[Distutils] Appears bdist_rpm completely broken

Greg Ward gward@python.net
Fri Sep 22 21:30:01 2000

On 21 September 2000, Uche Ogbuji said:
> We just found out that this is indeed not the problem.  The problem was
> that RPM wasn't getting the right lists of installed files, so it was
> getting confused about where things were.

...which probably has something to do with your highly customized build

> You ain't seen nothing yet!  We fixed a whole bunch of our additional
> packaging problems with more distutils subclassing.  Check out
> ftp://ftp.fourthought.com/pub/4Suite/4Suite-

...OK, I'll download this one once I've got SWIG installed.  *Then* I'll 
look into your sordid mess!

> We'd love to hear any feedback about our distutils efforts.  We hardly
> thought we were doing anything extraordinary, but distutils does seem to
> have several limitations as is that we had to sub-class to get around. 
> Maybe we were trying too hard in some cases.

No build system can cover every possibility out of the box, that's why
they have to be extensible.  Distutils covers pure Python modules,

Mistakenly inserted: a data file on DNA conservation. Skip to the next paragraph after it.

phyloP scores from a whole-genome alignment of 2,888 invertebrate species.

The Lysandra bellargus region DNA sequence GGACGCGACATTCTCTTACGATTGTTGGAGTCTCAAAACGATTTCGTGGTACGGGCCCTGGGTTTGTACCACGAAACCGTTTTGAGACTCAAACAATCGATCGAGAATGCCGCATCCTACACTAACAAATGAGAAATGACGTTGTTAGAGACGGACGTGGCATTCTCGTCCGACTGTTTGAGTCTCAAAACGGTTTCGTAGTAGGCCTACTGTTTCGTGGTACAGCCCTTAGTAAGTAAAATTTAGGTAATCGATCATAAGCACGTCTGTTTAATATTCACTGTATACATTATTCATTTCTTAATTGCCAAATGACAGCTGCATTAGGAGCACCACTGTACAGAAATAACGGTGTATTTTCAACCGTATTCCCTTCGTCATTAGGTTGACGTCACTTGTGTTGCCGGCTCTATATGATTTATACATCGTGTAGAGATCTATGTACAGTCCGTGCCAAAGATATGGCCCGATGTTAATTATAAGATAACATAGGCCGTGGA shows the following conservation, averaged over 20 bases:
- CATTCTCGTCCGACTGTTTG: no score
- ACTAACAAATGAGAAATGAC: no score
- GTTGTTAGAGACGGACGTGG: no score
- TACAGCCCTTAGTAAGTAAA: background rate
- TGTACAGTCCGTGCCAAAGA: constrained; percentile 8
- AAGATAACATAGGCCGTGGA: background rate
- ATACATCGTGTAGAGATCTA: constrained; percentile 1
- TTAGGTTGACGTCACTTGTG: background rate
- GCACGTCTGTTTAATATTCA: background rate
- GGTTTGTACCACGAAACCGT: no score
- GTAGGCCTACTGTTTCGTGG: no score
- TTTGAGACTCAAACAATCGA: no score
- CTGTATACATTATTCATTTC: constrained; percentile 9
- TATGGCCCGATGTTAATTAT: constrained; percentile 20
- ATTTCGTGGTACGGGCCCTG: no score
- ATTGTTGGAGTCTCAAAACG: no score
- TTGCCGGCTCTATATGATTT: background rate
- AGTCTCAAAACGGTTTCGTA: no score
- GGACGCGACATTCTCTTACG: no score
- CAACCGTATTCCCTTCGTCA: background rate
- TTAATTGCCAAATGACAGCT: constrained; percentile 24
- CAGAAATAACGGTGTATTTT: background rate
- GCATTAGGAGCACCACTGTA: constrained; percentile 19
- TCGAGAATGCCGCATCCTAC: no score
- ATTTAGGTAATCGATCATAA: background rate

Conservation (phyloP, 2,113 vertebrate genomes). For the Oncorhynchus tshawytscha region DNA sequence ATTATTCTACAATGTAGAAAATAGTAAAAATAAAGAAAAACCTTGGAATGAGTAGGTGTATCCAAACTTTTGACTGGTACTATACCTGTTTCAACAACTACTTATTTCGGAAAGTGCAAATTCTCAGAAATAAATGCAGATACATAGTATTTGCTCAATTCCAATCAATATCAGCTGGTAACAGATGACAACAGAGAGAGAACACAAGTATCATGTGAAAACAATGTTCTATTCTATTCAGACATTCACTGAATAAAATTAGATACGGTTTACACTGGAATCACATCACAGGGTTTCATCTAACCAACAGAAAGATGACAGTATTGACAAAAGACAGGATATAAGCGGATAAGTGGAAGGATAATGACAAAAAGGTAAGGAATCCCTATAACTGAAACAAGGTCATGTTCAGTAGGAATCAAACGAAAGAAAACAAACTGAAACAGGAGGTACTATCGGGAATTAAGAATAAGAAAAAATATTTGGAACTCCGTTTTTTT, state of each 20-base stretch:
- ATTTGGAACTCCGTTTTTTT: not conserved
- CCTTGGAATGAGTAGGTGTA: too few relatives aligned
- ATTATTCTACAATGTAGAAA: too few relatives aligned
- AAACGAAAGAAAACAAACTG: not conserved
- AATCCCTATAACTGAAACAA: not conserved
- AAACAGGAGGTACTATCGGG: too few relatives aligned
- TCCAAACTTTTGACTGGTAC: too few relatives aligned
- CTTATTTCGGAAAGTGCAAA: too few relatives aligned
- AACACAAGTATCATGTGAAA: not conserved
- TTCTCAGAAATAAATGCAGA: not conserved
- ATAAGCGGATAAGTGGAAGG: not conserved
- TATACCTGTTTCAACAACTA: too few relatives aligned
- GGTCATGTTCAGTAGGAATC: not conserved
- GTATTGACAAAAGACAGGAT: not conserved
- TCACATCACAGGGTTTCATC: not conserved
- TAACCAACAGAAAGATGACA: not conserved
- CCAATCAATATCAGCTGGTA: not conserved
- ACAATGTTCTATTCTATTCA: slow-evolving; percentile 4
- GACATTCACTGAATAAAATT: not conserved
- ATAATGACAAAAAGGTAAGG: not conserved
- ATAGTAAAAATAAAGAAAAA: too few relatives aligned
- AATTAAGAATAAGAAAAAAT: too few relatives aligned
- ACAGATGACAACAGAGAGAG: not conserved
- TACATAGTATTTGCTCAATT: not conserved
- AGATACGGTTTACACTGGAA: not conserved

vanilla Python extensions, SWIGged Python extensions, and C libraries
that are statically linked into Python extensions pretty nicely (if I do
say so myself).  Anything outside of that box and you've got to write
custom code.

(The theory was that Python programmers would prefer to write such
custom code in Python, rather than cobbling together a nightmarish mix
of m4, shell, and make that a traditional Autoconf/Automake system
implies -- and of course, doing it all in Python makes it portable to
other platforms.  In practice, it turns out that extending a large
object framework requires a bit more in-depth knowledge than cranking
out a few more Makefile targets.  Well, if nothing else it's an
interesting experiment, and I think it's fairly successful.)

Anyways, I already got some feedback from Mike about refactoring the
install_lib command for easier extensibility -- and in fact I'm about to
checkin a change that should help there.  See my next post.

Greg Ward                                      gward@python.net